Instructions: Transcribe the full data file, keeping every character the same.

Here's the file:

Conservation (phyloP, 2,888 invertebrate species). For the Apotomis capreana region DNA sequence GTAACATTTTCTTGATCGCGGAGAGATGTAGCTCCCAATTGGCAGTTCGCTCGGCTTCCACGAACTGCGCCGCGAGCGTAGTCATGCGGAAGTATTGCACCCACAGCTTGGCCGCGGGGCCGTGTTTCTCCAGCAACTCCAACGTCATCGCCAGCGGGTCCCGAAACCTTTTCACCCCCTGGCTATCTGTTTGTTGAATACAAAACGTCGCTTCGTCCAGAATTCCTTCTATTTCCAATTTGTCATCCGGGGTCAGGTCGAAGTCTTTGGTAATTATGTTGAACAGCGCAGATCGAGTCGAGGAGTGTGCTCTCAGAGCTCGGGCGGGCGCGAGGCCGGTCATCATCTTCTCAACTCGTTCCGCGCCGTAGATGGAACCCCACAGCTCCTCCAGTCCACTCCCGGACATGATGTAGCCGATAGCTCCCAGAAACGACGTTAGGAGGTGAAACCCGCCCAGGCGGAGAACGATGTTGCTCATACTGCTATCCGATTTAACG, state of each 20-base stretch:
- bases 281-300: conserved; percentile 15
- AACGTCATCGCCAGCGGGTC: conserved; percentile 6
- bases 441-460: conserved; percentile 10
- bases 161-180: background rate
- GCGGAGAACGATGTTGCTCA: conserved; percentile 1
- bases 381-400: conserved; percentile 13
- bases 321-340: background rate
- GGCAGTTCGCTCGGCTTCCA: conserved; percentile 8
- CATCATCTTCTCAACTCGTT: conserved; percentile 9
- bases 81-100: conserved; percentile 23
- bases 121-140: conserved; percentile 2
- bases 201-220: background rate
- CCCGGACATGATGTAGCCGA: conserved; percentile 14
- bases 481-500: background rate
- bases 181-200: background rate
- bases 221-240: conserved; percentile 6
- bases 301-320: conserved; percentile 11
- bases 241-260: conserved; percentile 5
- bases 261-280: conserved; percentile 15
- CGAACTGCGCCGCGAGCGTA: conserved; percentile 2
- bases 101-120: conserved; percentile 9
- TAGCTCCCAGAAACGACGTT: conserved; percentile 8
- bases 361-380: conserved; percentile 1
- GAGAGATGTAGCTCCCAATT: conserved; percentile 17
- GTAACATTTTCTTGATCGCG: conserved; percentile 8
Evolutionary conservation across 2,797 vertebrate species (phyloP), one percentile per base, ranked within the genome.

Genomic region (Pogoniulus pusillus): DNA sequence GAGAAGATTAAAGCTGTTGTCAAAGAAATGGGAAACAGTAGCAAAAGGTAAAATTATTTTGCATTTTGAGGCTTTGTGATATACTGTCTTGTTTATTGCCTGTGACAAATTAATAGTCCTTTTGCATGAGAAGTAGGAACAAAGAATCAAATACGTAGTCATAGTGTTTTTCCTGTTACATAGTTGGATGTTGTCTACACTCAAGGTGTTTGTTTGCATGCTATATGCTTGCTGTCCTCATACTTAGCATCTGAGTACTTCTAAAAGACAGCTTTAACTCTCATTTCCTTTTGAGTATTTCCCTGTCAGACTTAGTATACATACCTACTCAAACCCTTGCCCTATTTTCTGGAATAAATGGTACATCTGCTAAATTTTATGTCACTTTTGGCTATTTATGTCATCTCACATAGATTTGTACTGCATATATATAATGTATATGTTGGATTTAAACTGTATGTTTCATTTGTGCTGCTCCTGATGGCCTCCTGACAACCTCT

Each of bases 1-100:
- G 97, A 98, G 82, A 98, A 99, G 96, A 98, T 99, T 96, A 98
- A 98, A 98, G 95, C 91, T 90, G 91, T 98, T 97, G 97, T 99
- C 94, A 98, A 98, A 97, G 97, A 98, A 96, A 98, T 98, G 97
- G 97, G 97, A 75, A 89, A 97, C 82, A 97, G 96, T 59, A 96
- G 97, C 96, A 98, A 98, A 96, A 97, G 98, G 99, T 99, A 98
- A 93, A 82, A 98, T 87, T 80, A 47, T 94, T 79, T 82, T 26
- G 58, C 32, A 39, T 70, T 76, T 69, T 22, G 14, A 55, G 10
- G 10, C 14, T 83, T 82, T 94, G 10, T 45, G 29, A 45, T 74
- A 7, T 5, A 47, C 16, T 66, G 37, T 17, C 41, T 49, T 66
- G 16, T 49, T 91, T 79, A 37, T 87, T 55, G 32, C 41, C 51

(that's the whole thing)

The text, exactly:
Conservation (phyloP, 2,888 invertebrate species). For the Apotomis capreana region DNA sequence GTAACATTTTCTTGATCGCGGAGAGATGTAGCTCCCAATTGGCAGTTCGCTCGGCTTCCACGAACTGCGCCGCGAGCGTAGTCATGCGGAAGTATTGCACCCACAGCTTGGCCGCGGGGCCGTGTTTCTCCAGCAACTCCAACGTCATCGCCAGCGGGTCCCGAAACCTTTTCACCCCCTGGCTATCTGTTTGTTGAATACAAAACGTCGCTTCGTCCAGAATTCCTTCTATTTCCAATTTGTCATCCGGGGTCAGGTCGAAGTCTTTGGTAATTATGTTGAACAGCGCAGATCGAGTCGAGGAGTGTGCTCTCAGAGCTCGGGCGGGCGCGAGGCCGGTCATCATCTTCTCAACTCGTTCCGCGCCGTAGATGGAACCCCACAGCTCCTCCAGTCCACTCCCGGACATGATGTAGCCGATAGCTCCCAGAAACGACGTTAGGAGGTGAAACCCGCCCAGGCGGAGAACGATGTTGCTCATACTGCTATCCGATTTAACG, state of each 20-base stretch:
- bases 281-300: conserved; percentile 15
- AACGTCATCGCCAGCGGGTC: conserved; percentile 6
- bases 441-460: conserved; percentile 10
- bases 161-180: background rate
- GCGGAGAACGATGTTGCTCA: conserved; percentile 1
- bases 381-400: conserved; percentile 13
- bases 321-340: background rate
- GGCAGTTCGCTCGGCTTCCA: conserved; percentile 8
- CATCATCTTCTCAACTCGTT: conserved; percentile 9
- bases 81-100: conserved; percentile 23
- bases 121-140: conserved; percentile 2
- bases 201-220: background rate
- CCCGGACATGATGTAGCCGA: conserved; percentile 14
- bases 481-500: background rate
- bases 181-200: background rate
- bases 221-240: conserved; percentile 6
- bases 301-320: conserved; percentile 11
- bases 241-260: conserved; percentile 5
- bases 261-280: conserved; percentile 15
- CGAACTGCGCCGCGAGCGTA: conserved; percentile 2
- bases 101-120: conserved; percentile 9
- TAGCTCCCAGAAACGACGTT: conserved; percentile 8
- bases 361-380: conserved; percentile 1
- GAGAGATGTAGCTCCCAATT: conserved; percentile 17
- GTAACATTTTCTTGATCGCG: conserved; percentile 8
Evolutionary conservation across 2,797 vertebrate species (phyloP), one percentile per base, ranked within the genome.

Genomic region (Pogoniulus pusillus): DNA sequence GAGAAGATTAAAGCTGTTGTCAAAGAAATGGGAAACAGTAGCAAAAGGTAAAATTATTTTGCATTTTGAGGCTTTGTGATATACTGTCTTGTTTATTGCCTGTGACAAATTAATAGTCCTTTTGCATGAGAAGTAGGAACAAAGAATCAAATACGTAGTCATAGTGTTTTTCCTGTTACATAGTTGGATGTTGTCTACACTCAAGGTGTTTGTTTGCATGCTATATGCTTGCTGTCCTCATACTTAGCATCTGAGTACTTCTAAAAGACAGCTTTAACTCTCATTTCCTTTTGAGTATTTCCCTGTCAGACTTAGTATACATACCTACTCAAACCCTTGCCCTATTTTCTGGAATAAATGGTACATCTGCTAAATTTTATGTCACTTTTGGCTATTTATGTCATCTCACATAGATTTGTACTGCATATATATAATGTATATGTTGGATTTAAACTGTATGTTTCATTTGTGCTGCTCCTGATGGCCTCCTGACAACCTCT

Each of bases 1-100:
- G 97, A 98, G 82, A 98, A 99, G 96, A 98, T 99, T 96, A 98
- A 98, A 98, G 95, C 91, T 90, G 91, T 98, T 97, G 97, T 99
- C 94, A 98, A 98, A 97, G 97, A 98, A 96, A 98, T 98, G 97
- G 97, G 97, A 75, A 89, A 97, C 82, A 97, G 96, T 59, A 96
- G 97, C 96, A 98, A 98, A 96, A 97, G 98, G 99, T 99, A 98
- A 93, A 82, A 98, T 87, T 80, A 47, T 94, T 79, T 82, T 26
- G 58, C 32, A 39, T 70, T 76, T 69, T 22, G 14, A 55, G 10
- G 10, C 14, T 83, T 82, T 94, G 10, T 45, G 29, A 45, T 74
- A 7, T 5, A 47, C 16, T 66, G 37, T 17, C 41, T 49, T 66
- G 16, T 49, T 91, T 79, A 37, T 87, T 55, G 32, C 41, C 51